|CATL Winter Session Workshops|
Each workshop consists of two segments:
Part 1: a 45-minute session involving background material and discussion of the topic
Part 2: a 90-minute working session in which participants plan and develop course materials
You may attend one or both parts of a workshop in the morning and afternoon. To register, go to the online registration form at https://uwlacrosse.qualtrics.com/SE/?SID=SV_3VgYsJHnNKeOM3X.
|Workshop Title||9:00-9:45 am||10-11:30 am||1:00-1:45 pm||2:00-3:30 pm||Room #|
|Designing Authentic Assignments||Part 1||Part 2||Part 1||Part 2||3212|
|Promoting Group Learning||Part 1||Part 2||Part 1||Part 2||3214|
|Engaging Students in Large Classes||Part 1||Part 2||Part 1||Part 2||n/a|
|Quick & Useful Class Assessment Tools||Part 1||Part 2||Part 1||Part 2||3213|
We want students to be able to
solve problems and think analytically, carefully,
classroom. Yet we know that students’ ability to use knowledge in new situations is limited. Authentic tasks
can be a bridge between school learning and real-life applications. They engage students in using knowledge
in “real-world” contexts, with genuine purposes, and audiences.
Part 1: This session explores the characteristics of authentic tasks and assignments. We will describe and show
examples of authentic assignments and then present guidelines for how to create and grade assignments
that give students more practice, feedback and guidance in using what they learn in the classroom to address
messy, complex, real-life problems.
Part 2: Participants will design a new or redesign an existing assignment and a grading rubric for their own
classes. Participants should bring a laptop or have access to course materials. During the session you will
design or redesign an authentic assignment and a grading rubric. We will discuss specific assignment examples
and provide feedback and recommendations for classroom use. Groups of participants will provide feedback.
Additional examples of good designs will be provided.
Promoting Group Learning Deb Hoskins, Inclusive Excellence Coordinator
3214 Centennial Hall
Studies indicate that
collaborative learning is a “high-impact practice,” especially
for students from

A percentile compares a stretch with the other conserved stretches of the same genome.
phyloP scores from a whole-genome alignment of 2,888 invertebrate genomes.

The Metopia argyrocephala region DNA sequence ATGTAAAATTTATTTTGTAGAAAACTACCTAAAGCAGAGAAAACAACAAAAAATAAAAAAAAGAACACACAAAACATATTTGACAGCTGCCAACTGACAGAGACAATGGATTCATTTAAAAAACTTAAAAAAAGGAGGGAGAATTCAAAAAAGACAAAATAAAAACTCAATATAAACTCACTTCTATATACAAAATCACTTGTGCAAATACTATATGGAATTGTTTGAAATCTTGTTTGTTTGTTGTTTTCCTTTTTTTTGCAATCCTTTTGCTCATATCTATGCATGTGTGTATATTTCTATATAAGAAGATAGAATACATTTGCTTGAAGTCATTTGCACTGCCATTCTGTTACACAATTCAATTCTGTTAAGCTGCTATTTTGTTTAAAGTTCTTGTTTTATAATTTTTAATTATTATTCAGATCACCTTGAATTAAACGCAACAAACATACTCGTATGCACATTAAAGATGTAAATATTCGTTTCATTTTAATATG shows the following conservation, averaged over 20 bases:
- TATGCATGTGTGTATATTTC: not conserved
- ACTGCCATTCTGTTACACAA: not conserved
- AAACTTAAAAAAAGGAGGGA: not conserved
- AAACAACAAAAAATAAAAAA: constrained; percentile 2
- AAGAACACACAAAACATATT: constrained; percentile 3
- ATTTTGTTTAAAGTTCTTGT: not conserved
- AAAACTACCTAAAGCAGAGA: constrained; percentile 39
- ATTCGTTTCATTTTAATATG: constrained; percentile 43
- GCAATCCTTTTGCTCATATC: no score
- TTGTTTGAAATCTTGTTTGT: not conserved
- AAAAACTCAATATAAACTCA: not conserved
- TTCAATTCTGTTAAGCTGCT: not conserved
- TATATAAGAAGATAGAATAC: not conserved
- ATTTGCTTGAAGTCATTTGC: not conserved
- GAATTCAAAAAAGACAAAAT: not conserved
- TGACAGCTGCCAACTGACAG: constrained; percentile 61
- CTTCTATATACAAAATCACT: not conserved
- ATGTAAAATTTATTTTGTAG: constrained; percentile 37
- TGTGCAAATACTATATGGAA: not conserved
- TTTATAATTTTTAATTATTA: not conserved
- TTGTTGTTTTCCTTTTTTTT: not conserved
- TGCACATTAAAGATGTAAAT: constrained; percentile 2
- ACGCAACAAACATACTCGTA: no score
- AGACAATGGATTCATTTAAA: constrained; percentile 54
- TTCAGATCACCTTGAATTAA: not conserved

underrepresented groups when those experiences meet certain
standards. But not all group learning
experiences are well designed or effective. And, many students
dislike and balk at doing group work.
Part 1: This session will help you understand what makes group assignments effective, explore ways to address some students’ dislike or misuse of such activities, and offer some general design ideas for organizing group work.
Part 2: Participants will design or redesign a group assignment using ideas from the earlier session. Please bring a laptop or have access to your course materials. Groups of participants will provide feedback. Additional examples of good designs will be provided.
Quick and Useful Classroom Assessment Tools Patrick Barlow, Assessment Coordinator
3213 Centennial Hall
The idea of conducting
assessment of student learning is often thought of as a complex
process requiring much effort
with little immediate impact on the classroom. But assessment can be used to collect feedback to improve learning.
Part 1: This session will focus on short,
ungraded tasks that can be used in the classroom setting that
help funnel information back to the instructors quickly to be
used for gauging student learning and helping identify things to
address in the next class session.
Part 2: This session will follow on the ideas of using short, ungraded processes to secure information to understand what students are learning in a course by having participants consider one or two of their most pressing questions about student learning and then create a couple strategies to help address those questions. As time allows, participants will share these with the group and get some initial reactions from the other attendees with a goal of implementing them in their courses.